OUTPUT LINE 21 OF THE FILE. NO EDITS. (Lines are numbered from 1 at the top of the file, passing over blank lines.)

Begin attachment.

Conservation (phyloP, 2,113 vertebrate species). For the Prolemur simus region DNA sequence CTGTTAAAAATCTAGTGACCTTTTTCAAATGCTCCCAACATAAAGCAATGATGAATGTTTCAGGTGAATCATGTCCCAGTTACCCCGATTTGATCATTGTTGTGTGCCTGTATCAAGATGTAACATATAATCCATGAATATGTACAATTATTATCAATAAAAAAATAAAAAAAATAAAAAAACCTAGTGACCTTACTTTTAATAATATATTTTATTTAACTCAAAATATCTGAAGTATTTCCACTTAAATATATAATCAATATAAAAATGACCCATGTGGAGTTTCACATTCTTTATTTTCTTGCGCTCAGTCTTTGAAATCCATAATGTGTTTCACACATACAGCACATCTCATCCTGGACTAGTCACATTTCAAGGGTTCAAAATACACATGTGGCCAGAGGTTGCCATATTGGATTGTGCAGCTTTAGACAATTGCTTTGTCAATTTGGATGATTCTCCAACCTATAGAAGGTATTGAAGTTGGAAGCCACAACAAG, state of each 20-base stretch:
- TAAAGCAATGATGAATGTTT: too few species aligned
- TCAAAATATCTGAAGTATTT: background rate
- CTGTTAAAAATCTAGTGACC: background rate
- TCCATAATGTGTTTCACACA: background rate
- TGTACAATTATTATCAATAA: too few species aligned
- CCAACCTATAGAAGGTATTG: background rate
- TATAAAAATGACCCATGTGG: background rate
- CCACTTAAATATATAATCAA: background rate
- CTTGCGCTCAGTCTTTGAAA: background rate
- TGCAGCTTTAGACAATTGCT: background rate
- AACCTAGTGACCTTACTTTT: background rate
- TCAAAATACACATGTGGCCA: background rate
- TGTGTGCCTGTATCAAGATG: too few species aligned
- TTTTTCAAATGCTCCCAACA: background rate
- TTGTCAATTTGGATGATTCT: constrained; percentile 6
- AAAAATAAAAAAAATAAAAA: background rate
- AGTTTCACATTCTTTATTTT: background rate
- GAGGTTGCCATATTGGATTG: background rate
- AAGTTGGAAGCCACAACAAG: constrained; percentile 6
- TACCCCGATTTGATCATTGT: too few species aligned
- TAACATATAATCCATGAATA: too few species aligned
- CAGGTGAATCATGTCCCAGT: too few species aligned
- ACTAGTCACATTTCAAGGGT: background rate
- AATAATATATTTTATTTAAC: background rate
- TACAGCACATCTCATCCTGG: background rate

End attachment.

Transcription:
- TACCCCGATTTGATCATTGT: too few species aligned